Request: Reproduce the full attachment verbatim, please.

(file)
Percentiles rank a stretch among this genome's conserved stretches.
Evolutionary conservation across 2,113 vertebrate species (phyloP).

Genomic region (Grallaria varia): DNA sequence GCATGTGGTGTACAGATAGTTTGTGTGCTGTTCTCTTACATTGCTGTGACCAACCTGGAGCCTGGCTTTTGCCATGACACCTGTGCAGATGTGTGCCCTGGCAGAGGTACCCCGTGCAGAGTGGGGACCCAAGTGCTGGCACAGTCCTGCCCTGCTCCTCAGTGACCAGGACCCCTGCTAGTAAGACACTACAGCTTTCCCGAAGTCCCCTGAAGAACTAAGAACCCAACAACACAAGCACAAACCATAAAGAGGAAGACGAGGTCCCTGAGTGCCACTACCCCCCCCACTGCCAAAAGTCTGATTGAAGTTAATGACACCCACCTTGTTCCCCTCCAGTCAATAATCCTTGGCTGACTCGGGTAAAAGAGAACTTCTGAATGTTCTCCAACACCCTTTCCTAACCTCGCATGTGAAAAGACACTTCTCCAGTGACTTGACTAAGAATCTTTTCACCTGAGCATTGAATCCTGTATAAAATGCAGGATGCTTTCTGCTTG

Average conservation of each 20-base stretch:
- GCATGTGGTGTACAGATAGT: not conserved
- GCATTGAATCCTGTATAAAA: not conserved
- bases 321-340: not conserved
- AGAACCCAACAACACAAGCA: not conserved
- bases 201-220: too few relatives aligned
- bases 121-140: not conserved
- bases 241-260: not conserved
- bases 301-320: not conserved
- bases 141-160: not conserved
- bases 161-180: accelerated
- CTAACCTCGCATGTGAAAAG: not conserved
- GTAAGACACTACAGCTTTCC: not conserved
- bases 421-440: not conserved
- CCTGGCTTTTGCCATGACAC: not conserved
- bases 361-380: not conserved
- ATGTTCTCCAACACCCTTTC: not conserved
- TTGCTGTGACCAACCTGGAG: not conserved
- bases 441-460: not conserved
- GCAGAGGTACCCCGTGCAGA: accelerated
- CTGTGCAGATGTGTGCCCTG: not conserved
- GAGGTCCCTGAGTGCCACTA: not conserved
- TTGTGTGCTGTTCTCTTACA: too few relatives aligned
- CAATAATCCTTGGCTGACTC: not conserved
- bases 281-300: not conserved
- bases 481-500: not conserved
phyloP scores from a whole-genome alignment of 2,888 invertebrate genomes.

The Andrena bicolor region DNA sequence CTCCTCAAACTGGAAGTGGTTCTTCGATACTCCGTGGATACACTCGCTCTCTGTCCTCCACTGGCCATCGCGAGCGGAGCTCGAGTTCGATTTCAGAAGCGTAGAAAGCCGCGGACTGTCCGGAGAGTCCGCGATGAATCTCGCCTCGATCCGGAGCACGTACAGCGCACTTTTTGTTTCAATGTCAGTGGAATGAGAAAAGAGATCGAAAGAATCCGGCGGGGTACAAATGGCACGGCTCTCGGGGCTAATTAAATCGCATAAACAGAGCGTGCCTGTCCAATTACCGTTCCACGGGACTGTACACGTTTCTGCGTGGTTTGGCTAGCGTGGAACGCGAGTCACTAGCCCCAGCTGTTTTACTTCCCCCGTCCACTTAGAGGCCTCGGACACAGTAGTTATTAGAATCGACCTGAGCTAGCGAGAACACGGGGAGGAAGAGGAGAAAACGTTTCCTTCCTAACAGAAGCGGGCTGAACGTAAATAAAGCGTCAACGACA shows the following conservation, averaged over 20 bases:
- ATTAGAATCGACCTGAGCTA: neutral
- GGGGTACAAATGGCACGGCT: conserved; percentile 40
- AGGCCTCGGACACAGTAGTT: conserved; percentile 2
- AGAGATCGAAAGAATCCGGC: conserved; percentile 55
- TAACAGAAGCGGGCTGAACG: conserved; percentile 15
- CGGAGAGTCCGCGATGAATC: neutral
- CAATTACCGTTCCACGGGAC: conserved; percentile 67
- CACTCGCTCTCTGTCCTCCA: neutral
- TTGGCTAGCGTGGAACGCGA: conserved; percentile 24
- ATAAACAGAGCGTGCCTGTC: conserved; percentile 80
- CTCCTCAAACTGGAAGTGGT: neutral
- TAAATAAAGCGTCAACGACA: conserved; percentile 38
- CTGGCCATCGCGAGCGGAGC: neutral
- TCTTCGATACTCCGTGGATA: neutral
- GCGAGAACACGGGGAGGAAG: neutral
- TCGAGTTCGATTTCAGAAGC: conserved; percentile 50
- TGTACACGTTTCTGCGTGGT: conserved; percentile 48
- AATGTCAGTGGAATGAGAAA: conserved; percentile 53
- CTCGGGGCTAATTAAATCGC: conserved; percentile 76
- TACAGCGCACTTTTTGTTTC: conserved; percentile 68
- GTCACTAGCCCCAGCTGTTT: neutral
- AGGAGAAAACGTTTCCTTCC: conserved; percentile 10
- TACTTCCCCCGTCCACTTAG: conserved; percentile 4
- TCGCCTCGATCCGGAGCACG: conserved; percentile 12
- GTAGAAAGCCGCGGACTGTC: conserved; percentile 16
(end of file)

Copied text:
Percentiles rank a stretch among this genome's conserved stretches.
Evolutionary conservation across 2,113 vertebrate species (phyloP).

Genomic region (Grallaria varia): DNA sequence GCATGTGGTGTACAGATAGTTTGTGTGCTGTTCTCTTACATTGCTGTGACCAACCTGGAGCCTGGCTTTTGCCATGACACCTGTGCAGATGTGTGCCCTGGCAGAGGTACCCCGTGCAGAGTGGGGACCCAAGTGCTGGCACAGTCCTGCCCTGCTCCTCAGTGACCAGGACCCCTGCTAGTAAGACACTACAGCTTTCCCGAAGTCCCCTGAAGAACTAAGAACCCAACAACACAAGCACAAACCATAAAGAGGAAGACGAGGTCCCTGAGTGCCACTACCCCCCCCACTGCCAAAAGTCTGATTGAAGTTAATGACACCCACCTTGTTCCCCTCCAGTCAATAATCCTTGGCTGACTCGGGTAAAAGAGAACTTCTGAATGTTCTCCAACACCCTTTCCTAACCTCGCATGTGAAAAGACACTTCTCCAGTGACTTGACTAAGAATCTTTTCACCTGAGCATTGAATCCTGTATAAAATGCAGGATGCTTTCTGCTTG

Average conservation of each 20-base stretch:
- GCATGTGGTGTACAGATAGT: not conserved
- GCATTGAATCCTGTATAAAA: not conserved
- bases 321-340: not conserved
- AGAACCCAACAACACAAGCA: not conserved
- bases 201-220: too few relatives aligned
- bases 121-140: not conserved
- bases 241-260: not conserved
- bases 301-320: not conserved
- bases 141-160: not conserved
- bases 161-180: accelerated
- CTAACCTCGCATGTGAAAAG: not conserved
- GTAAGACACTACAGCTTTCC: not conserved
- bases 421-440: not conserved
- CCTGGCTTTTGCCATGACAC: not conserved
- bases 361-380: not conserved
- ATGTTCTCCAACACCCTTTC: not conserved
- TTGCTGTGACCAACCTGGAG: not conserved
- bases 441-460: not conserved
- GCAGAGGTACCCCGTGCAGA: accelerated
- CTGTGCAGATGTGTGCCCTG: not conserved
- GAGGTCCCTGAGTGCCACTA: not conserved
- TTGTGTGCTGTTCTCTTACA: too few relatives aligned
- CAATAATCCTTGGCTGACTC: not conserved
- bases 281-300: not conserved
- bases 481-500: not conserved
phyloP scores from a whole-genome alignment of 2,888 invertebrate genomes.

The Andrena bicolor region DNA sequence CTCCTCAAACTGGAAGTGGTTCTTCGATACTCCGTGGATACACTCGCTCTCTGTCCTCCACTGGCCATCGCGAGCGGAGCTCGAGTTCGATTTCAGAAGCGTAGAAAGCCGCGGACTGTCCGGAGAGTCCGCGATGAATCTCGCCTCGATCCGGAGCACGTACAGCGCACTTTTTGTTTCAATGTCAGTGGAATGAGAAAAGAGATCGAAAGAATCCGGCGGGGTACAAATGGCACGGCTCTCGGGGCTAATTAAATCGCATAAACAGAGCGTGCCTGTCCAATTACCGTTCCACGGGACTGTACACGTTTCTGCGTGGTTTGGCTAGCGTGGAACGCGAGTCACTAGCCCCAGCTGTTTTACTTCCCCCGTCCACTTAGAGGCCTCGGACACAGTAGTTATTAGAATCGACCTGAGCTAGCGAGAACACGGGGAGGAAGAGGAGAAAACGTTTCCTTCCTAACAGAAGCGGGCTGAACGTAAATAAAGCGTCAACGACA shows the following conservation, averaged over 20 bases:
- ATTAGAATCGACCTGAGCTA: neutral
- GGGGTACAAATGGCACGGCT: conserved; percentile 40
- AGGCCTCGGACACAGTAGTT: conserved; percentile 2
- AGAGATCGAAAGAATCCGGC: conserved; percentile 55
- TAACAGAAGCGGGCTGAACG: conserved; percentile 15
- CGGAGAGTCCGCGATGAATC: neutral
- CAATTACCGTTCCACGGGAC: conserved; percentile 67
- CACTCGCTCTCTGTCCTCCA: neutral
- TTGGCTAGCGTGGAACGCGA: conserved; percentile 24
- ATAAACAGAGCGTGCCTGTC: conserved; percentile 80
- CTCCTCAAACTGGAAGTGGT: neutral
- TAAATAAAGCGTCAACGACA: conserved; percentile 38
- CTGGCCATCGCGAGCGGAGC: neutral
- TCTTCGATACTCCGTGGATA: neutral
- GCGAGAACACGGGGAGGAAG: neutral
- TCGAGTTCGATTTCAGAAGC: conserved; percentile 50
- TGTACACGTTTCTGCGTGGT: conserved; percentile 48
- AATGTCAGTGGAATGAGAAA: conserved; percentile 53
- CTCGGGGCTAATTAAATCGC: conserved; percentile 76
- TACAGCGCACTTTTTGTTTC: conserved; percentile 68
- GTCACTAGCCCCAGCTGTTT: neutral
- AGGAGAAAACGTTTCCTTCC: conserved; percentile 10
- TACTTCCCCCGTCCACTTAG: conserved; percentile 4
- TCGCCTCGATCCGGAGCACG: conserved; percentile 12
- GTAGAAAGCCGCGGACTGTC: conserved; percentile 16